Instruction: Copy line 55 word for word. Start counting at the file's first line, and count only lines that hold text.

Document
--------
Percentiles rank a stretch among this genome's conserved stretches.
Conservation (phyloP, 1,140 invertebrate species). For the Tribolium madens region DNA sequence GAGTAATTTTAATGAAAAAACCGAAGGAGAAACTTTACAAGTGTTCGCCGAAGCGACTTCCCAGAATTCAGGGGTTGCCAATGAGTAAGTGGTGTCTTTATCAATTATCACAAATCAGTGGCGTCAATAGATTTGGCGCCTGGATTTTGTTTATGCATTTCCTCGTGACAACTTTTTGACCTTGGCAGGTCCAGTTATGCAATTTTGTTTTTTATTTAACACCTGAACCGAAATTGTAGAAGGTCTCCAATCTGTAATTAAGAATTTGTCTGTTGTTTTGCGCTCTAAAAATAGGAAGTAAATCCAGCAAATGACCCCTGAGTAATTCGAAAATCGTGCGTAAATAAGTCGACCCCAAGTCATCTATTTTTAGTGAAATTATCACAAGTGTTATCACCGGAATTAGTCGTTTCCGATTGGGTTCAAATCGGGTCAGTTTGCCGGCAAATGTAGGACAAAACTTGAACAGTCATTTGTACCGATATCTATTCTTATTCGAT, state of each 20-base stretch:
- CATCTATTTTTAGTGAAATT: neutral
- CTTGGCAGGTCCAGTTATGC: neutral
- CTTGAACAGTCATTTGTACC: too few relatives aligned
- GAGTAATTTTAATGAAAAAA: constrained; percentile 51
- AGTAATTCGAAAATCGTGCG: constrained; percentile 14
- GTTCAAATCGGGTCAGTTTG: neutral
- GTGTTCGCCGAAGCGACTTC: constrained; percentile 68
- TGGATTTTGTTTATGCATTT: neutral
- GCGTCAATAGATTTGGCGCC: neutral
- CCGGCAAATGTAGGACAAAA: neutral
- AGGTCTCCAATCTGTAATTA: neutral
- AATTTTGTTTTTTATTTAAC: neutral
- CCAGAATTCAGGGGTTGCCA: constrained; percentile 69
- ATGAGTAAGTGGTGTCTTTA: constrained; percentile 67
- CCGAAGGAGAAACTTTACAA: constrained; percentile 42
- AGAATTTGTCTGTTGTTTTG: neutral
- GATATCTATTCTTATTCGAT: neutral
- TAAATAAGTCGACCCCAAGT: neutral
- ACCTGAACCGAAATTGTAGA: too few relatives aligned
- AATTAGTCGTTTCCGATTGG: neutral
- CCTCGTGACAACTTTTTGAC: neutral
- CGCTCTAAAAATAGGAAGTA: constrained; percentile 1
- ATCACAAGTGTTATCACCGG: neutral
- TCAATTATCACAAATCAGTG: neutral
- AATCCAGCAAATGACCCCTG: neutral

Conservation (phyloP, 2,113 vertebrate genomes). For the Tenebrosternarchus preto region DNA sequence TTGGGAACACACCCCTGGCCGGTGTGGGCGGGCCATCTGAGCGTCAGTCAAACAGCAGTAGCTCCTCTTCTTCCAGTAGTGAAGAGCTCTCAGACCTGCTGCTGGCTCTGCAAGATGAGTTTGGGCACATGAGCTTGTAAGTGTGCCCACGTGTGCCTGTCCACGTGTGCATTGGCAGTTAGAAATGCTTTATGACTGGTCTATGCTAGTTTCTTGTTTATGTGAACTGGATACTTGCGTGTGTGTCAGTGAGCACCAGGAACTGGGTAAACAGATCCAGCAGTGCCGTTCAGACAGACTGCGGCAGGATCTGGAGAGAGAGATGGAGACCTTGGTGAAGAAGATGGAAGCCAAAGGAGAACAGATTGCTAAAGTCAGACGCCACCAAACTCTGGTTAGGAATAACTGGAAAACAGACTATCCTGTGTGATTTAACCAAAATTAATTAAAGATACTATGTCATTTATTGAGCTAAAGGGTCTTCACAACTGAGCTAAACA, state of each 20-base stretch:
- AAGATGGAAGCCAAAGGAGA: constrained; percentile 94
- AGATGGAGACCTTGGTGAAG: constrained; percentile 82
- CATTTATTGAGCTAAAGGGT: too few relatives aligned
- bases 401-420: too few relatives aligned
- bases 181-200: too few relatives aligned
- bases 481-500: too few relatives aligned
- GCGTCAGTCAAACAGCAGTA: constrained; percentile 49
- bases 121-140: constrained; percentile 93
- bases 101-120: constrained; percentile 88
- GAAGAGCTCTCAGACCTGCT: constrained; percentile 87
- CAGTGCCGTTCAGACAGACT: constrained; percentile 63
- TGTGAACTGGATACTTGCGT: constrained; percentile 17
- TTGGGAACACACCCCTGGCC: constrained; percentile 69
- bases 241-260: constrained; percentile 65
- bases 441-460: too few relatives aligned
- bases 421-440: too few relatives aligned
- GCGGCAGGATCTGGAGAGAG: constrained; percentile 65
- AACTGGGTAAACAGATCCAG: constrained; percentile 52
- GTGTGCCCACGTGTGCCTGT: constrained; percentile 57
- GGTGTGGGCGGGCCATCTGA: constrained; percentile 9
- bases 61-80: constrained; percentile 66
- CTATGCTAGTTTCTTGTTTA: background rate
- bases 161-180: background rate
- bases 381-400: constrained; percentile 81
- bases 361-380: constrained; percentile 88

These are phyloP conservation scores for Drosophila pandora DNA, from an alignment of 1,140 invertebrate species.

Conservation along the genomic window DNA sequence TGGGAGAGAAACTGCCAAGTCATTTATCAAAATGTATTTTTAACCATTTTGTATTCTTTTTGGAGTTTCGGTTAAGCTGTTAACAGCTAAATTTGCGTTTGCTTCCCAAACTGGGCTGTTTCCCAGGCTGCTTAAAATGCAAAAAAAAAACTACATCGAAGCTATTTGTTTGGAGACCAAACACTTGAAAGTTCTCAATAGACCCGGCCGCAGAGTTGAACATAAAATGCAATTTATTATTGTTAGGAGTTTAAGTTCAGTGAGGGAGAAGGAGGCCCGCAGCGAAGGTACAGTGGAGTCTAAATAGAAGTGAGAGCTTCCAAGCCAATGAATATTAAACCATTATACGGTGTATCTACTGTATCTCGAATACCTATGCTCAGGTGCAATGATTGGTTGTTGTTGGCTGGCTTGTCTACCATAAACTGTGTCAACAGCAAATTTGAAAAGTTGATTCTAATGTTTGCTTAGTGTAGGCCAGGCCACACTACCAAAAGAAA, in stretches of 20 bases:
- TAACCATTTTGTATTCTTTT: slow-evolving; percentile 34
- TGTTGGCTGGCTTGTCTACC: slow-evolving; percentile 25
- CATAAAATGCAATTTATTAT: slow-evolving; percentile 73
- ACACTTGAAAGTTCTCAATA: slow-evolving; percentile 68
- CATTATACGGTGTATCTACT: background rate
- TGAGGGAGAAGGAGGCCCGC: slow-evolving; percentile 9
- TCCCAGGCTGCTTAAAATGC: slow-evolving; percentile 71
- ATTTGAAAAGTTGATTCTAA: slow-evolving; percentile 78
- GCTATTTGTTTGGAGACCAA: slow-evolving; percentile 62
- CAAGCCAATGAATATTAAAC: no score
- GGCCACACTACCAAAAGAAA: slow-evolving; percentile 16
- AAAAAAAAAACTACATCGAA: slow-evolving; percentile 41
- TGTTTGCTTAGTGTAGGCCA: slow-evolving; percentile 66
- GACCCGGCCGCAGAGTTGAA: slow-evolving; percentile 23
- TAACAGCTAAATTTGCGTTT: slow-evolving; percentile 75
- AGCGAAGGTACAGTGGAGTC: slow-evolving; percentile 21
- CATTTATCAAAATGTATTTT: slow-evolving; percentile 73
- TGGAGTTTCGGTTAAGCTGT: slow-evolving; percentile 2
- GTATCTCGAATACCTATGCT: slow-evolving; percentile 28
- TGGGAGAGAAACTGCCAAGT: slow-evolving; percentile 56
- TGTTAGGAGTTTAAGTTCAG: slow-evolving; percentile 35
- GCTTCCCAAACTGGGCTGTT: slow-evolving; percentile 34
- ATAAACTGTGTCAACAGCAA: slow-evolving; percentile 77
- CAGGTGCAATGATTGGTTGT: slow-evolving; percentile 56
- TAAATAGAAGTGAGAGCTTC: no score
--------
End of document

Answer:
Conservation along the genomic window DNA sequence TGGGAGAGAAACTGCCAAGTCATTTATCAAAATGTATTTTTAACCATTTTGTATTCTTTTTGGAGTTTCGGTTAAGCTGTTAACAGCTAAATTTGCGTTTGCTTCCCAAACTGGGCTGTTTCCCAGGCTGCTTAAAATGCAAAAAAAAAACTACATCGAAGCTATTTGTTTGGAGACCAAACACTTGAAAGTTCTCAATAGACCCGGCCGCAGAGTTGAACATAAAATGCAATTTATTATTGTTAGGAGTTTAAGTTCAGTGAGGGAGAAGGAGGCCCGCAGCGAAGGTACAGTGGAGTCTAAATAGAAGTGAGAGCTTCCAAGCCAATGAATATTAAACCATTATACGGTGTATCTACTGTATCTCGAATACCTATGCTCAGGTGCAATGATTGGTTGTTGTTGGCTGGCTTGTCTACCATAAACTGTGTCAACAGCAAATTTGAAAAGTTGATTCTAATGTTTGCTTAGTGTAGGCCAGGCCACACTACCAAAAGAAA, in stretches of 20 bases: